Wine tasting is an art form – or so the experts would have you believe…
Tasting wine can be a bit of a daunting experience because most people know that there is a correct way to drink wine, however, most people don’t actually know how to drink wine properly.
We’ve therefore broken this down into a simple step by step process so that you can truly enjoy wine the way it’s supposed to be consumed.
How to Drink Wine Properly
Step 1 – Wine Selection
Choosing your wine is of course the first step and it’s actually one most people struggle with.
When buying wine in a shop, look at the vintage (age), geographical location (some regions produce better types of wine than others), and alcohol content (look for 12.5% – 14%).
Now we know there are a lot of options out there so start with some general/popular types of wine.
For red wine, this would be a Merlot, Cabernet Sauvignon, or Pinot Noir. For white wine, you could look at Pinot Grigio, Sauvignon Blanc, or a Chardonnay.
If you’re in a restaurant, don’t feel pressured into making a hasty decision.
The wine expert or restaurant server knows how to help you choose a wine you’ll like and are not there to sell you the most expensive bottle which is the general view.
To help them help you, let them know your budget (people often get pressured into buying more expensive wine because they feel they need to) and let them know your taste preferences.
These could be:
- Wine type – white, red, or rose
- What dishes you’ll order – known as wine pairing
- Taste – bitter, sweet, fruity, dry (or a combination)
Step 2 – Swirling
Wine glasses are made tall with a narrow rim allowing you room to swirl the wine (to release its aromas) and the key when pouring wine is to not fill the glass.
A good rule to follow here is the rule of thirds. ⅓ fill a wine glass as a standard pour while still learning to drink wine properly.
Some types of wine will require a different amount to be poured but sticking to ⅓ of a wine glass is a good baseline to follow.
Step 3 – Smell the Wine
Taste and flavour are actually two different things. Taste comes from the taste buds whereas a flavour is a combination of taste and scent.
This is why smelling your wine is such a crucial aspect when it comes to tasting wine and is something that beginners will usually skip over.
I’ve been guilty of smelling a glass of wine and pretending to take in the scent, simply because I’ve noticed wine experts do this in the past and I’m sure I’m not the only one guilty of this?
Well, the scent is a key part of enjoying wine so really take the time to capture all the scents that the wine has to offer.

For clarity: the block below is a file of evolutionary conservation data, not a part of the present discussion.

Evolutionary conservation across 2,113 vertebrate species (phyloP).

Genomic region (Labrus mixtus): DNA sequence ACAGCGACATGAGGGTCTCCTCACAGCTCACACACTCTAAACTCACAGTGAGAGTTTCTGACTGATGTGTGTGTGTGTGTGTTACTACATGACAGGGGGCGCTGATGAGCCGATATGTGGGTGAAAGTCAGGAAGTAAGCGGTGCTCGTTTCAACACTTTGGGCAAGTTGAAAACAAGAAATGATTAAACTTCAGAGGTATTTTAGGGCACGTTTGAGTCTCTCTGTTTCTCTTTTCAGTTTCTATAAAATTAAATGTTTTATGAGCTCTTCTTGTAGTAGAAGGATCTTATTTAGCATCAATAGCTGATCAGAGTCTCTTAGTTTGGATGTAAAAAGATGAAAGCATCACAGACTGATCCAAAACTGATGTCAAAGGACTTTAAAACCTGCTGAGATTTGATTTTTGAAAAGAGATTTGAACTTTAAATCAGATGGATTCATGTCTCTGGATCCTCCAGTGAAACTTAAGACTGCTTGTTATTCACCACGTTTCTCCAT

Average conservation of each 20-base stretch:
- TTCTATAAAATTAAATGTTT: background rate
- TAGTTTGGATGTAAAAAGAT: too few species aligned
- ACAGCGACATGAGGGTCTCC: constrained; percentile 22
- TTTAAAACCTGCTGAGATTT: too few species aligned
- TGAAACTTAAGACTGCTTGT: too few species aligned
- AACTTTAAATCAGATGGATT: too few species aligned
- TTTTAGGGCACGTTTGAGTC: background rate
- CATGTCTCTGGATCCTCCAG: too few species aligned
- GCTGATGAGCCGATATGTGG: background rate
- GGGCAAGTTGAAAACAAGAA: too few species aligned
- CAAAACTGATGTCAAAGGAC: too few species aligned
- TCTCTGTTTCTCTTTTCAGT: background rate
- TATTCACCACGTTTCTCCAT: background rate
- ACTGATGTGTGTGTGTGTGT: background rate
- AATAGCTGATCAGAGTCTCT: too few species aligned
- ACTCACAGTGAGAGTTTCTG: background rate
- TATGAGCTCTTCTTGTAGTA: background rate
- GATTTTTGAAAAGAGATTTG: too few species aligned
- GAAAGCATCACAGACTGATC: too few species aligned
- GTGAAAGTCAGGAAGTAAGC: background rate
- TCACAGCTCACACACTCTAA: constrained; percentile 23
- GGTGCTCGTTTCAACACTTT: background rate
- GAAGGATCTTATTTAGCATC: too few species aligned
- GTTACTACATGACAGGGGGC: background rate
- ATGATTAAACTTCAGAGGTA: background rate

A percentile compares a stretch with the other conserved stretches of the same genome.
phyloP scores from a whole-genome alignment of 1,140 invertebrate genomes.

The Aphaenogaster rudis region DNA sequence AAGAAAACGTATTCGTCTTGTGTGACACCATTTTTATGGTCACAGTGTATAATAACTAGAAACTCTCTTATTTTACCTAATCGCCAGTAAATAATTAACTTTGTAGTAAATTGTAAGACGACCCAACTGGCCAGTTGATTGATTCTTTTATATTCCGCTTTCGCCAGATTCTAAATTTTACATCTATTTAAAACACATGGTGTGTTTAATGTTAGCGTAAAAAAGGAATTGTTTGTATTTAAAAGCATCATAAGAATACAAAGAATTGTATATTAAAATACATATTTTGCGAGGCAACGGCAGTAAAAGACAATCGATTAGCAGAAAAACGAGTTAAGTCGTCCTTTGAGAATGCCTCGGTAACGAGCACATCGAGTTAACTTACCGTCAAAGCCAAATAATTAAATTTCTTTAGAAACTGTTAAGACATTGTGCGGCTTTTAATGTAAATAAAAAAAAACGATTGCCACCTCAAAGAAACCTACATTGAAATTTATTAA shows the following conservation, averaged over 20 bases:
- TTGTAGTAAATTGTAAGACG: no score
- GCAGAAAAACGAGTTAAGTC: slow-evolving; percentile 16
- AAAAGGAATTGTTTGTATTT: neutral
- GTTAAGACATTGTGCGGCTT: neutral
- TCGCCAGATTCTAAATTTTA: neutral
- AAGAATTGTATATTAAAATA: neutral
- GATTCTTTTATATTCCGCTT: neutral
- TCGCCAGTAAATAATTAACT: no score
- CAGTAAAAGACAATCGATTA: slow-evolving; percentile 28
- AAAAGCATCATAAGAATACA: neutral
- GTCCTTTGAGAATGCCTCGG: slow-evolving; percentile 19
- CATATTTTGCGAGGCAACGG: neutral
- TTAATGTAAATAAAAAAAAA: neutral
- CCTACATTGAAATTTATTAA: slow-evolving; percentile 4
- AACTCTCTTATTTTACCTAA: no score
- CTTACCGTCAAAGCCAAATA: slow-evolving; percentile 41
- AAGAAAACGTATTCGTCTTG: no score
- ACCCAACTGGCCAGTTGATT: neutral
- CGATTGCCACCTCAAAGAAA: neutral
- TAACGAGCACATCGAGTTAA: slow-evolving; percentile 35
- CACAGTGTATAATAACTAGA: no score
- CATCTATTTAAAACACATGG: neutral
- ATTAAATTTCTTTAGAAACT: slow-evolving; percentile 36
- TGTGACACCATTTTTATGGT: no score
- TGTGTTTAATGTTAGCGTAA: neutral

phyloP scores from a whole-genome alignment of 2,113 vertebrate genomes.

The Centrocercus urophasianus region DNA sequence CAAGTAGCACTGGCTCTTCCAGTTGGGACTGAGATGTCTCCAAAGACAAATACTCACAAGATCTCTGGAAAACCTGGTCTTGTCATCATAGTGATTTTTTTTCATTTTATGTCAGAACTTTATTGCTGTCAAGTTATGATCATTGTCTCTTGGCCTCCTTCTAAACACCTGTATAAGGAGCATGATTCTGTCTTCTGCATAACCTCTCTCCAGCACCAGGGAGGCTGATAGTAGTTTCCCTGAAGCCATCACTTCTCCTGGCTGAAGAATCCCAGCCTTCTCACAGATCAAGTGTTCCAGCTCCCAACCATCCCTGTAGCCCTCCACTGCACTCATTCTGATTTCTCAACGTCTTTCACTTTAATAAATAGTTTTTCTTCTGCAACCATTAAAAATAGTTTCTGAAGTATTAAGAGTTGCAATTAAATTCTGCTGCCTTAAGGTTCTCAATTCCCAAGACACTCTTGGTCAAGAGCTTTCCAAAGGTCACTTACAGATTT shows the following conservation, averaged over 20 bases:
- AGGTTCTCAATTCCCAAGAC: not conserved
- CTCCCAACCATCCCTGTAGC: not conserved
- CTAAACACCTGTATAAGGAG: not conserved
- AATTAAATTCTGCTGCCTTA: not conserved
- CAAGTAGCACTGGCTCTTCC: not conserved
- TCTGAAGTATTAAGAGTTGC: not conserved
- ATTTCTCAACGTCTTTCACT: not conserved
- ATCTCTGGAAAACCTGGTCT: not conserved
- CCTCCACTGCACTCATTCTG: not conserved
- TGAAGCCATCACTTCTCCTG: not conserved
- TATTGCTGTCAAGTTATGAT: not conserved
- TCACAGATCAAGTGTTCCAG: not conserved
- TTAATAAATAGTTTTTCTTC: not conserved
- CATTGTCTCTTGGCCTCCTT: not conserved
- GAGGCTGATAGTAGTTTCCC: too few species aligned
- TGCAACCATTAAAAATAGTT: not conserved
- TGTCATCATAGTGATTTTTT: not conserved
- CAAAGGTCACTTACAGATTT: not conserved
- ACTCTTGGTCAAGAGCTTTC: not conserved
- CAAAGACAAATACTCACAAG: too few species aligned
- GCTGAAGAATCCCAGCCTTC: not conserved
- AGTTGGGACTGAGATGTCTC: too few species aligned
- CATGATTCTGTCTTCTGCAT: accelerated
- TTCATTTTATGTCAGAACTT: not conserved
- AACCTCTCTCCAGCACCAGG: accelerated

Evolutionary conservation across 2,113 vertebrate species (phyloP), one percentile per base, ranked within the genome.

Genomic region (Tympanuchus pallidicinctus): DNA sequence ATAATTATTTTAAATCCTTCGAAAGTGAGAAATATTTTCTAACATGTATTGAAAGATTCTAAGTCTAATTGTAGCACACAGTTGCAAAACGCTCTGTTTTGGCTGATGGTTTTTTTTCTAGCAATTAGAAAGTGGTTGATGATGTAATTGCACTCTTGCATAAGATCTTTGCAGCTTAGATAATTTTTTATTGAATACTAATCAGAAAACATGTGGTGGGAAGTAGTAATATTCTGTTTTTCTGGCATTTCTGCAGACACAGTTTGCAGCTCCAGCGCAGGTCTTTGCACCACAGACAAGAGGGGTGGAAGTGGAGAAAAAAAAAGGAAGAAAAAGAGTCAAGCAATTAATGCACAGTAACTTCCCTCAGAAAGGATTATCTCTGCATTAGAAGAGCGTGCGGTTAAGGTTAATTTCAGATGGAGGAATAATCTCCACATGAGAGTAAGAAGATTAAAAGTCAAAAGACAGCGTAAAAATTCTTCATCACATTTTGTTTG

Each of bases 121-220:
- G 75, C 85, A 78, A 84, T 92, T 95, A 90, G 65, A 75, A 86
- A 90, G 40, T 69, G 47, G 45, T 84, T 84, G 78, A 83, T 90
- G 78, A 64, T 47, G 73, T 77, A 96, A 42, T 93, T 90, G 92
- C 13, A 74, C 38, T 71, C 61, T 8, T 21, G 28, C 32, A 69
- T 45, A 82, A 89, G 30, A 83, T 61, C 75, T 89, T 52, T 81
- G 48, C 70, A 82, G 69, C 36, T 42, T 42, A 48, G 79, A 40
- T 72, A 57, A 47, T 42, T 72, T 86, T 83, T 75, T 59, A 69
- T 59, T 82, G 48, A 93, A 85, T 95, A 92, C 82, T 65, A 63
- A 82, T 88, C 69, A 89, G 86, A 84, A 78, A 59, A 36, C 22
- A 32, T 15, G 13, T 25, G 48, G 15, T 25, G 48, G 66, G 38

To do this, swirl the wine around the glass to let the wine come into more contact with the air and release all of its aromas.
It’s good practice to do this several times to really take in the wine’s aromas before moving on to the next step which is tasting the wine.
Step 4 – Taste the Wine
To truly enjoy wine, you can’t “knock it back”.
Much like swirling the wine around a glass aerates it and releases its aromas, tasting a wine involves getting it onto all of your taste buds.
Roll the wine around your mouth and tongue for 10 – 15 seconds to allow it to hit all your taste buds and release all of its complex flavours.
Once you’ve sipped the wine and let it hit your taste buds, the final step (before drinking the wine) is to let it sit in your mouth for a moment.
Much like taking in the aromas of the drink several times before sipping it helps to appreciate the flavour, letting the wine sit in your mouth temporarily helps you to truly get a sense of the taste.
By doing this, once you drink the wine you’ll be able to appreciate the flavour more.
A good quality wine will have a finish (aftertaste) that should stay present on your tongue and throat for a short duration of time allowing you to enjoy the wine after swallowing it.
Step 5 – Drinking Wine
Wine is best enjoyed when sipped and savoured.
The purpose of drinking wine properly is to find a wine you enjoy and this is where the complexities of pouring, smelling, and sipping comes into play.
When following the basic steps above, the outcome should be that one sip leads to another because you enjoy the wine.
If you didn’t enjoy the first few sips, it’s not for you and move on to the next one (not necessarily on the same day).
Once you get to this stage you can up your wine tasting skills to start pairing it with foods and uncover the different aromas, tannins, and flavours that the 1000s or wines have to offer.
Can you put wine in cocktails?
Absolutely yes you can!
We teamed up with ThinK Wine on this guide to cocktails with wine.
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